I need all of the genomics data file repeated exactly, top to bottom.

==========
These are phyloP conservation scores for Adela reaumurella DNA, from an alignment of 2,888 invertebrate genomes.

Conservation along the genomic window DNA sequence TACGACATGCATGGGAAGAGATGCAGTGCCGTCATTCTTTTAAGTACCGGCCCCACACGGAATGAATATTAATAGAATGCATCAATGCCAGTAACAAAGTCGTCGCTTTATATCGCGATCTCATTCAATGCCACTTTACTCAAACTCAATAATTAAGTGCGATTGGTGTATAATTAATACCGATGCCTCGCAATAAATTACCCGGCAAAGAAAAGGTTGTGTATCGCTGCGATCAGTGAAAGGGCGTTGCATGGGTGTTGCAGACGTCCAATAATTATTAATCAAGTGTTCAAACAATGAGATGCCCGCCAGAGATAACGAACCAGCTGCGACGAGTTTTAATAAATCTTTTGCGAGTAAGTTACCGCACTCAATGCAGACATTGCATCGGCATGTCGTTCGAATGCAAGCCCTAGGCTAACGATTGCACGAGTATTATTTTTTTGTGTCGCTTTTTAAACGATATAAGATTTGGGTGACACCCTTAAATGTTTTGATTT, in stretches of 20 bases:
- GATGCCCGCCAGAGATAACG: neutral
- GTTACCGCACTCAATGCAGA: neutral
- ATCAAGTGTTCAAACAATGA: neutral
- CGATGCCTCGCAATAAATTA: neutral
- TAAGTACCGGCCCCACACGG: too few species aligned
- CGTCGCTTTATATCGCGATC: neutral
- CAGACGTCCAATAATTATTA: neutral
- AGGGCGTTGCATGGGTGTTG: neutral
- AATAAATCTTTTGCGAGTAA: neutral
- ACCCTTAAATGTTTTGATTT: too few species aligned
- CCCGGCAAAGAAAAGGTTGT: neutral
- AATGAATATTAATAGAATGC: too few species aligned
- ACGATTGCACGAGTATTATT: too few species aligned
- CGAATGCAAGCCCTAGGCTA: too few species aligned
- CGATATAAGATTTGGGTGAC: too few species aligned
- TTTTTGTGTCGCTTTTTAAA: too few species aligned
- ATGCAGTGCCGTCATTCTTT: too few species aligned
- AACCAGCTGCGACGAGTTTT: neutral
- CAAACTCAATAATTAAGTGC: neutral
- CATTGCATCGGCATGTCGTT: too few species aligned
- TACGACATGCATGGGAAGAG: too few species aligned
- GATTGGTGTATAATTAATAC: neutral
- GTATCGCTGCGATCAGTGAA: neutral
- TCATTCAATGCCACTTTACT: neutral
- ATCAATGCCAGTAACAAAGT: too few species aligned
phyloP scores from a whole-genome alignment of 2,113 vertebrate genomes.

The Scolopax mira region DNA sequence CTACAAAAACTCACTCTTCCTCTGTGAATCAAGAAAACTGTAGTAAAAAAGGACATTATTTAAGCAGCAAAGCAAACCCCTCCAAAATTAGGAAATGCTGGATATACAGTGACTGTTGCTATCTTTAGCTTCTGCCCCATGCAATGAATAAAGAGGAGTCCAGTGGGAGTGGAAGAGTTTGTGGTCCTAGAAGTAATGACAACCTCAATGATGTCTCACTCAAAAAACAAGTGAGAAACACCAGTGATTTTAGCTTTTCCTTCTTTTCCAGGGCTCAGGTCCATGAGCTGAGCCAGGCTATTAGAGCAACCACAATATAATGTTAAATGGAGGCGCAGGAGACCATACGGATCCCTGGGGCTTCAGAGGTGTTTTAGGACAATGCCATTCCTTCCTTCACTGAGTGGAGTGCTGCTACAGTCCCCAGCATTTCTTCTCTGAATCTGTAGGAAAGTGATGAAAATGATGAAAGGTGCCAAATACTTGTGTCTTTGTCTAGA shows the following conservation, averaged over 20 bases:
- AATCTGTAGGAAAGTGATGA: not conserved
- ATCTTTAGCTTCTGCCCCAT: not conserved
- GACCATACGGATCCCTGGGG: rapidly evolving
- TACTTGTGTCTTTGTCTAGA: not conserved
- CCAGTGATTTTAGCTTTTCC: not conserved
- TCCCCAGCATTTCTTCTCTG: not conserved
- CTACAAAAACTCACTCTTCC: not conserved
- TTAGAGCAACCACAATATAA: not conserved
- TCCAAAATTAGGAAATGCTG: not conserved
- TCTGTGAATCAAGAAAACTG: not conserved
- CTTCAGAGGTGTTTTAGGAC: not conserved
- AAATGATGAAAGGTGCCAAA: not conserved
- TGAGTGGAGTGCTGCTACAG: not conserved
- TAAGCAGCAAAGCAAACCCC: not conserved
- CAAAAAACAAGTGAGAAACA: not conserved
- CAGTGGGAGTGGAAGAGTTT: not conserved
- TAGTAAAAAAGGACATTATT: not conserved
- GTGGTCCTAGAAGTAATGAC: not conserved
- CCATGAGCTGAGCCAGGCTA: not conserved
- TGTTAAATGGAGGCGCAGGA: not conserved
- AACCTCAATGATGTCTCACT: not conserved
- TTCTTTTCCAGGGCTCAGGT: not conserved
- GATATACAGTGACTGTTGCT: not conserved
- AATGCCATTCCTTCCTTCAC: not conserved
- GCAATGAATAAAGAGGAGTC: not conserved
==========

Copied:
These are phyloP conservation scores for Adela reaumurella DNA, from an alignment of 2,888 invertebrate genomes.

Conservation along the genomic window DNA sequence TACGACATGCATGGGAAGAGATGCAGTGCCGTCATTCTTTTAAGTACCGGCCCCACACGGAATGAATATTAATAGAATGCATCAATGCCAGTAACAAAGTCGTCGCTTTATATCGCGATCTCATTCAATGCCACTTTACTCAAACTCAATAATTAAGTGCGATTGGTGTATAATTAATACCGATGCCTCGCAATAAATTACCCGGCAAAGAAAAGGTTGTGTATCGCTGCGATCAGTGAAAGGGCGTTGCATGGGTGTTGCAGACGTCCAATAATTATTAATCAAGTGTTCAAACAATGAGATGCCCGCCAGAGATAACGAACCAGCTGCGACGAGTTTTAATAAATCTTTTGCGAGTAAGTTACCGCACTCAATGCAGACATTGCATCGGCATGTCGTTCGAATGCAAGCCCTAGGCTAACGATTGCACGAGTATTATTTTTTTGTGTCGCTTTTTAAACGATATAAGATTTGGGTGACACCCTTAAATGTTTTGATTT, in stretches of 20 bases:
- GATGCCCGCCAGAGATAACG: neutral
- GTTACCGCACTCAATGCAGA: neutral
- ATCAAGTGTTCAAACAATGA: neutral
- CGATGCCTCGCAATAAATTA: neutral
- TAAGTACCGGCCCCACACGG: too few species aligned
- CGTCGCTTTATATCGCGATC: neutral
- CAGACGTCCAATAATTATTA: neutral
- AGGGCGTTGCATGGGTGTTG: neutral
- AATAAATCTTTTGCGAGTAA: neutral
- ACCCTTAAATGTTTTGATTT: too few species aligned
- CCCGGCAAAGAAAAGGTTGT: neutral
- AATGAATATTAATAGAATGC: too few species aligned
- ACGATTGCACGAGTATTATT: too few species aligned
- CGAATGCAAGCCCTAGGCTA: too few species aligned
- CGATATAAGATTTGGGTGAC: too few species aligned
- TTTTTGTGTCGCTTTTTAAA: too few species aligned
- ATGCAGTGCCGTCATTCTTT: too few species aligned
- AACCAGCTGCGACGAGTTTT: neutral
- CAAACTCAATAATTAAGTGC: neutral
- CATTGCATCGGCATGTCGTT: too few species aligned
- TACGACATGCATGGGAAGAG: too few species aligned
- GATTGGTGTATAATTAATAC: neutral
- GTATCGCTGCGATCAGTGAA: neutral
- TCATTCAATGCCACTTTACT: neutral
- ATCAATGCCAGTAACAAAGT: too few species aligned
phyloP scores from a whole-genome alignment of 2,113 vertebrate genomes.

The Scolopax mira region DNA sequence CTACAAAAACTCACTCTTCCTCTGTGAATCAAGAAAACTGTAGTAAAAAAGGACATTATTTAAGCAGCAAAGCAAACCCCTCCAAAATTAGGAAATGCTGGATATACAGTGACTGTTGCTATCTTTAGCTTCTGCCCCATGCAATGAATAAAGAGGAGTCCAGTGGGAGTGGAAGAGTTTGTGGTCCTAGAAGTAATGACAACCTCAATGATGTCTCACTCAAAAAACAAGTGAGAAACACCAGTGATTTTAGCTTTTCCTTCTTTTCCAGGGCTCAGGTCCATGAGCTGAGCCAGGCTATTAGAGCAACCACAATATAATGTTAAATGGAGGCGCAGGAGACCATACGGATCCCTGGGGCTTCAGAGGTGTTTTAGGACAATGCCATTCCTTCCTTCACTGAGTGGAGTGCTGCTACAGTCCCCAGCATTTCTTCTCTGAATCTGTAGGAAAGTGATGAAAATGATGAAAGGTGCCAAATACTTGTGTCTTTGTCTAGA shows the following conservation, averaged over 20 bases:
- AATCTGTAGGAAAGTGATGA: not conserved
- ATCTTTAGCTTCTGCCCCAT: not conserved
- GACCATACGGATCCCTGGGG: rapidly evolving
- TACTTGTGTCTTTGTCTAGA: not conserved
- CCAGTGATTTTAGCTTTTCC: not conserved
- TCCCCAGCATTTCTTCTCTG: not conserved
- CTACAAAAACTCACTCTTCC: not conserved
- TTAGAGCAACCACAATATAA: not conserved
- TCCAAAATTAGGAAATGCTG: not conserved
- TCTGTGAATCAAGAAAACTG: not conserved
- CTTCAGAGGTGTTTTAGGAC: not conserved
- AAATGATGAAAGGTGCCAAA: not conserved
- TGAGTGGAGTGCTGCTACAG: not conserved
- TAAGCAGCAAAGCAAACCCC: not conserved
- CAAAAAACAAGTGAGAAACA: not conserved
- CAGTGGGAGTGGAAGAGTTT: not conserved
- TAGTAAAAAAGGACATTATT: not conserved
- GTGGTCCTAGAAGTAATGAC: not conserved
- CCATGAGCTGAGCCAGGCTA: not conserved
- TGTTAAATGGAGGCGCAGGA: not conserved
- AACCTCAATGATGTCTCACT: not conserved
- TTCTTTTCCAGGGCTCAGGT: not conserved
- GATATACAGTGACTGTTGCT: not conserved
- AATGCCATTCCTTCCTTCAC: not conserved
- GCAATGAATAAAGAGGAGTC: not conserved